internal controls, can bring potential problems to the forefront before a full-blown
Corporate governance improves the management and oversight of executive
performance, for example by linking executive remuneration to the company’s
Adherence to good corporate governance standards also helps to improve the
decision-making process. For example, managers, directors and shareholders are
all likely to make more informed, quicker and better decisions when the
company’s governance structure allows them to clearly understand their
respective roles and responsibilities, as well as when communication processes
are regulated in an effective manner.
This, in turn, should significantly enhance the efficiency of the financial and
business operations of the company at all levels. This leads to better operating
performance and efficiency.
2. Improved access to Capital Markets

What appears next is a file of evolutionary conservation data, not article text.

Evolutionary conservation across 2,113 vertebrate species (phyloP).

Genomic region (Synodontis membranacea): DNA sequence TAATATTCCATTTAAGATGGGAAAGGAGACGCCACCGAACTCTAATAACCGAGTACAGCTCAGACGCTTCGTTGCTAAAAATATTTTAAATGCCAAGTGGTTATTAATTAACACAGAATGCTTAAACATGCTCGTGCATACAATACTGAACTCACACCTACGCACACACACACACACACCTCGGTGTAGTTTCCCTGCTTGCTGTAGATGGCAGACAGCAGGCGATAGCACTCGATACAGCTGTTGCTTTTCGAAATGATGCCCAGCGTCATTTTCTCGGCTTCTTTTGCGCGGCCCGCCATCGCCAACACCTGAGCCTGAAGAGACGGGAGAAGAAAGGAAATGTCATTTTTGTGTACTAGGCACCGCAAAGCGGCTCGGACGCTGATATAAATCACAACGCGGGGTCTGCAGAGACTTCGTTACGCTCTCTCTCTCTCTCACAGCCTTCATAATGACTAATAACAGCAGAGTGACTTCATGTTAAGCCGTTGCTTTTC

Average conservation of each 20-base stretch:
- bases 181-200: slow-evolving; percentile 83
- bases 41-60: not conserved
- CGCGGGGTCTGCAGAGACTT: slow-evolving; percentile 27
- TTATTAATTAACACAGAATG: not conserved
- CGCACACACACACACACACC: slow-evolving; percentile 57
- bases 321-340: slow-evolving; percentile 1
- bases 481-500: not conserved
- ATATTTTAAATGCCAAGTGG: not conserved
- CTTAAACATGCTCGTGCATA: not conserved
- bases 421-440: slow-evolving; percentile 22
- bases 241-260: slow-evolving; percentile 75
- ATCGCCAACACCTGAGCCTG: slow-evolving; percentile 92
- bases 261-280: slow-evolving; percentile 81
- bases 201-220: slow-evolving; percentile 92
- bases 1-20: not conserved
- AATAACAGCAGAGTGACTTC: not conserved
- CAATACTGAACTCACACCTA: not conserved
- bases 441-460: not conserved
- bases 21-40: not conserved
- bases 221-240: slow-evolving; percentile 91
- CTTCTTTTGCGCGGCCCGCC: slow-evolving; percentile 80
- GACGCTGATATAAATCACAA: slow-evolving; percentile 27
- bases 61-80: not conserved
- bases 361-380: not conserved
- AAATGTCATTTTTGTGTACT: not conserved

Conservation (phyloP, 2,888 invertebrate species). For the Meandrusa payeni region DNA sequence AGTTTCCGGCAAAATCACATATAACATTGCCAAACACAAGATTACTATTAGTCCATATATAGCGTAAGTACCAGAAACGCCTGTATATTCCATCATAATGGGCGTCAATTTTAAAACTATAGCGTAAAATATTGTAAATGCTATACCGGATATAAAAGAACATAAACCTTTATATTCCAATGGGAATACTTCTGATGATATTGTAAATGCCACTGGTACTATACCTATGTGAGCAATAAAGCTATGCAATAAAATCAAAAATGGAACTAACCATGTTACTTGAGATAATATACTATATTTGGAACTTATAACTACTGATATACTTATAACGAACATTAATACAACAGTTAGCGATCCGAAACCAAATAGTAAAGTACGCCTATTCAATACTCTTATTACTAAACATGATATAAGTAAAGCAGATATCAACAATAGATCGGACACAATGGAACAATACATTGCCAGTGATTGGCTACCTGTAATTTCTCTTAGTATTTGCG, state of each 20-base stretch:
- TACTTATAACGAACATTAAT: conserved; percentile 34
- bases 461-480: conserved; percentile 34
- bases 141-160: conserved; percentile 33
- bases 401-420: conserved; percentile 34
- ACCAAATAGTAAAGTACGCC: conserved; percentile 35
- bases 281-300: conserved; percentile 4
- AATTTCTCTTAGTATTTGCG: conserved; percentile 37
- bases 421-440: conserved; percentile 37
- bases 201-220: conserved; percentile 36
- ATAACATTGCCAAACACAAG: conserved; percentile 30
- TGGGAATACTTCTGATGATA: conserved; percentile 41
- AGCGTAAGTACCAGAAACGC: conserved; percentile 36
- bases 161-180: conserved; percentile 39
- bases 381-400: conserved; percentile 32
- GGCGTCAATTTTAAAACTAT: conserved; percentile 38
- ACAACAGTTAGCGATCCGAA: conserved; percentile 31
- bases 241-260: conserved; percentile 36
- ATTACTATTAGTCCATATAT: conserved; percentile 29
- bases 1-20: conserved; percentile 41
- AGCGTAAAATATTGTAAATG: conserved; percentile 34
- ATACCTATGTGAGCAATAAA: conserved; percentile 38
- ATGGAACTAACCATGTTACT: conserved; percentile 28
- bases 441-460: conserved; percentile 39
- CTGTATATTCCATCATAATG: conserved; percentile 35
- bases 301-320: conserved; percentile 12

Well-governed firms are perceived as investor friendly, providing greater
confidence in their ability to generate returns without violating shareholder
Good corporate governance is based on the principles of transparency,
accessibility, efficiency, timeliness, completeness, and accuracy of
information at all levels. With the enhancement of transparency in a
company, investors benefit from being provided with an opportunity to gain
insight into the company’s business operations and financial data. Even if
the information disclosed by the company is negative, shareholders will